Input: State and local IT spending on the rebound

An explosive demand for outsourced technical services will drive profound increases in state and local IT spending over the next five years, according to a forecast released today by the market research firm Input Inc., Reston, Va.

State and local spending is expected to grow by 45 percent over the next five years from $48 billion in fiscal 2005 to $70 billion by fiscal 2010, Input said at its "MarketView 2005 Conference" in Falls Church, Va.

The state and local market will experience moderate growth in IT investments this year and through fiscal 2006, the forecast report said. Beginning in 2007, the need for outsourced IT services, primarily caused by increased employee retirements, will drive increased spending through 2010.

The state and local market under went a turnaround last year following its largest gap in 30 years between tax revenues and the gross domestic product, said James Krouse, Input's manager of state and local market analysis.

"Although revenue continues to exceed expectations, state and local government agencies will remain cautious in their spending through fiscal 2006 as they work to strengthen their financial reserves and improve their economic position," he said.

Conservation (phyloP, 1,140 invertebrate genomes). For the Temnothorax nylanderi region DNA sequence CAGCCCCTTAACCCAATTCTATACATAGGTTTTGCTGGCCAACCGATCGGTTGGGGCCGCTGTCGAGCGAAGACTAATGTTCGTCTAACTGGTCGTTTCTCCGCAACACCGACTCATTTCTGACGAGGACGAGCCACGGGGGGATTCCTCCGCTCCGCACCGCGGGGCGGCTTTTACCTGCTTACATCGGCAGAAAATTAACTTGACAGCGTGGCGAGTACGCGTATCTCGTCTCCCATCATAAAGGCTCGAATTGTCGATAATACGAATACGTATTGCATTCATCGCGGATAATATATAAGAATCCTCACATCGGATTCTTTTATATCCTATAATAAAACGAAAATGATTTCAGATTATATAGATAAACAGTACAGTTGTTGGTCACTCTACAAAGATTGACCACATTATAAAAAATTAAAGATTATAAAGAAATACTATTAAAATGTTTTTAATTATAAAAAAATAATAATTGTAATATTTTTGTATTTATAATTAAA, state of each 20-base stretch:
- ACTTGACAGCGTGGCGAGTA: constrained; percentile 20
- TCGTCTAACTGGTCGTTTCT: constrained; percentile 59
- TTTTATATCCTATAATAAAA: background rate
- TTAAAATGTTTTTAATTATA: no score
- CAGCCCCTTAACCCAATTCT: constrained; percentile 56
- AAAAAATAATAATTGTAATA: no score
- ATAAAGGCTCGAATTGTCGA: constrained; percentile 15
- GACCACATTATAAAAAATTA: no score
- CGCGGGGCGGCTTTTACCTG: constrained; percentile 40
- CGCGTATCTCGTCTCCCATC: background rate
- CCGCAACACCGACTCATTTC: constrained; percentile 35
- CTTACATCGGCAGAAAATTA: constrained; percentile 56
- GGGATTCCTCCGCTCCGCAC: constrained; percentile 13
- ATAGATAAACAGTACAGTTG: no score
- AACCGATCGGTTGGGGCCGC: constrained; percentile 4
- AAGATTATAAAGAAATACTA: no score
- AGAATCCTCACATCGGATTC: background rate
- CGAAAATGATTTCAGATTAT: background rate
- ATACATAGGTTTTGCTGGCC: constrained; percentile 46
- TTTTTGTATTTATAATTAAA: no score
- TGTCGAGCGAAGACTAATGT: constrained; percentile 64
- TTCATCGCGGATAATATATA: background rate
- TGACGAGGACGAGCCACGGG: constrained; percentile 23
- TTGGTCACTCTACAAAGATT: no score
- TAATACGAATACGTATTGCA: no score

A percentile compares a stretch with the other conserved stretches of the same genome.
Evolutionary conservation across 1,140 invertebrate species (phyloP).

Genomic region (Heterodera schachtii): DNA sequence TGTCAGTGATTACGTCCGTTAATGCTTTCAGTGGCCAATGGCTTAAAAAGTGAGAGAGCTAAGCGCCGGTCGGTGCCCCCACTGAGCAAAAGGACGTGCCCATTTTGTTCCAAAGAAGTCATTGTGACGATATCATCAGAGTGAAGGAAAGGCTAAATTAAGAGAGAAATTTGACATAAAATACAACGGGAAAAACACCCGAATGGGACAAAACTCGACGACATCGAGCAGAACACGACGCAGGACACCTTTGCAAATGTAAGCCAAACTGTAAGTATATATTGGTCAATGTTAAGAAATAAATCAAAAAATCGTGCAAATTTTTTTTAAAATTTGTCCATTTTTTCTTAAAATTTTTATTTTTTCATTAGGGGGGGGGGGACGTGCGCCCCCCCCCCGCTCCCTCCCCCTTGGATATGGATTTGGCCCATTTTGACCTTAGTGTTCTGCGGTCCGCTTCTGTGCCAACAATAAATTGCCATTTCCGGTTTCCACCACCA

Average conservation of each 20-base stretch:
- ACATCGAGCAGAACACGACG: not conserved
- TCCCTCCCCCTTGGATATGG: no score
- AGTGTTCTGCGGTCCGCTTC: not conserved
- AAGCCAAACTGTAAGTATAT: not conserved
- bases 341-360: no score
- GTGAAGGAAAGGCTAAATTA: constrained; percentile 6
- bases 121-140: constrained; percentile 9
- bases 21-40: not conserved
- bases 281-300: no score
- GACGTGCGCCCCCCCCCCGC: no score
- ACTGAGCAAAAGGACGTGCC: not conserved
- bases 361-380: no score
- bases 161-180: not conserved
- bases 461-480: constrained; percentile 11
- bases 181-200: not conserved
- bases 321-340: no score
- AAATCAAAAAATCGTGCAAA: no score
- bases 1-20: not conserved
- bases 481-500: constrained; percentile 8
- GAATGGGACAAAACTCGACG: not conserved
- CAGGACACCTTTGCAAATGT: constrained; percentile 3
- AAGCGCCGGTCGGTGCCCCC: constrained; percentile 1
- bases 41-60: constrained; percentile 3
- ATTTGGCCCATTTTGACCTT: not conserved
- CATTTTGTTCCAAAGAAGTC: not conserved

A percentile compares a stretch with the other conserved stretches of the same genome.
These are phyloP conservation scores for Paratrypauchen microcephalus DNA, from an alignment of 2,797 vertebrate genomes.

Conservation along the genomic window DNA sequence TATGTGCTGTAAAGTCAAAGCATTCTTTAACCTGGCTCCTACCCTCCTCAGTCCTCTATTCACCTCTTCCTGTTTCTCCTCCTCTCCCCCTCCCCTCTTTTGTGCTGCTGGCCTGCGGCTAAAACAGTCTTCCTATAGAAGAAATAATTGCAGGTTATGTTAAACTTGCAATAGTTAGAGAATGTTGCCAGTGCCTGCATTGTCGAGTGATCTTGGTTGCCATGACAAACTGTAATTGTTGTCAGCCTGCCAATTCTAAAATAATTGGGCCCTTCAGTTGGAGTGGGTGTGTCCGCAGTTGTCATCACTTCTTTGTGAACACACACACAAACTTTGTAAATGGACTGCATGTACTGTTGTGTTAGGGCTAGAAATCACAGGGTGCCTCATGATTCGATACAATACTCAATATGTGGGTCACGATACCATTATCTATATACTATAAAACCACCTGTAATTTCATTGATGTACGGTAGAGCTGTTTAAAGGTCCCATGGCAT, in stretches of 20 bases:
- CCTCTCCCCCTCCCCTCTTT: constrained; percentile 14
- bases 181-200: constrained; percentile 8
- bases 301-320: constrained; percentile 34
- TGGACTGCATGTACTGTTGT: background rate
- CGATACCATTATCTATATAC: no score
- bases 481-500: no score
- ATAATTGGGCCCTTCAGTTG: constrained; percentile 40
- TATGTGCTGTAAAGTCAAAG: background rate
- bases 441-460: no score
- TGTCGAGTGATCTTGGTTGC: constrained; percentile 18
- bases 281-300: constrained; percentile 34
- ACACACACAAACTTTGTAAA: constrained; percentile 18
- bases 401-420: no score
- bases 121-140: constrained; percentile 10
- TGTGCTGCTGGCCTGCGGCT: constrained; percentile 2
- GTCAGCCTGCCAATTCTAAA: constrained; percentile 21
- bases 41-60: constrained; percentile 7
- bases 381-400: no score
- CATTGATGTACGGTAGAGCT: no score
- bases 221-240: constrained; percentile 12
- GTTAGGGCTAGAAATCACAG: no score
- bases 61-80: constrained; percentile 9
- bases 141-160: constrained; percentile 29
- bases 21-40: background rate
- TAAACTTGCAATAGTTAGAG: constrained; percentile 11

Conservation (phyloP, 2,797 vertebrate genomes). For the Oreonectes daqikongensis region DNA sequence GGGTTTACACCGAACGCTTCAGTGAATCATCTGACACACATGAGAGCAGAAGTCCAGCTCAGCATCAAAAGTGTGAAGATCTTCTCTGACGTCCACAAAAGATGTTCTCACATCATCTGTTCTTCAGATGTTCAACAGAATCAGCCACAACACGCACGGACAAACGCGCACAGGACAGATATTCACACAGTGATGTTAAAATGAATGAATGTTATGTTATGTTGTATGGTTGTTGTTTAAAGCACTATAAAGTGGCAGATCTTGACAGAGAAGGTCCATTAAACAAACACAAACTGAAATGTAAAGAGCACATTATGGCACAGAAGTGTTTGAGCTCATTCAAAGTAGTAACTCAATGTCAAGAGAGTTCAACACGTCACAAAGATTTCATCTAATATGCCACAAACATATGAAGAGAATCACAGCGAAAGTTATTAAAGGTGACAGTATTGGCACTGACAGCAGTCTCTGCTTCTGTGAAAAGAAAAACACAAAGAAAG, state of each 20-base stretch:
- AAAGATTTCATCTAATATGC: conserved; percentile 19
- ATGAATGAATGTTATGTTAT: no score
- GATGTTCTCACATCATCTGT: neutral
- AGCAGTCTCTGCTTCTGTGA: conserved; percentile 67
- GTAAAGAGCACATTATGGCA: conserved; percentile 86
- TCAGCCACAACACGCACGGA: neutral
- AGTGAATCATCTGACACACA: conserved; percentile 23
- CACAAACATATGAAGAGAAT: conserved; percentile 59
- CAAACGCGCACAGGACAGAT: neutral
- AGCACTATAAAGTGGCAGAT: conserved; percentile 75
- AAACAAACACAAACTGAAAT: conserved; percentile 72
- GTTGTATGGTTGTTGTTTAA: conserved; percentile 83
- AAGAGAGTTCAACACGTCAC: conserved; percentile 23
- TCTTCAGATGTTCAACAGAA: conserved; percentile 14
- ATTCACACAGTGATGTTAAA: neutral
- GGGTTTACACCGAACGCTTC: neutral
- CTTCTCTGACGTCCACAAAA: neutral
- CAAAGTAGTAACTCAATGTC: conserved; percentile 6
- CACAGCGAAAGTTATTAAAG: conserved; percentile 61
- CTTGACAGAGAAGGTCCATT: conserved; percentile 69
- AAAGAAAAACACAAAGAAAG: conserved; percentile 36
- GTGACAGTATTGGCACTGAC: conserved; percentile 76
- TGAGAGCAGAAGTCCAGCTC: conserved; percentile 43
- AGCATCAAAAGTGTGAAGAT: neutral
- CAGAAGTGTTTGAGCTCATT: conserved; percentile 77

The leading market segment in state and local IT spending will continue to be professional services, followed by telecommunications and networks. Input expects in 2008 that the market will grow by as much as 15 percent, mostly due to the depletion of experienced government technical workers.

Growth in the telecommunications and network segment will continue to be driven by initiatives for advanced interoperable communications systems for coordinating law enforcement, border security and homeland security.

Krouse suggested that vendors need to be patient for the next couple of years as the market grows at a respectable, but still moderate rate while agencies work in a risk-averse mode. Then, they can reap substantial new business.

"In about three years, we will see that trend end as state and local agencies are forced to find outside expertise to replace a retiring workforce. The only choice many of these agencies will have will be to outsource non-competencies, such as IT services, which will open vast opportunities to IT contractors," he said.

About the Author

William Welsh is a freelance writer covering IT and defense technology.

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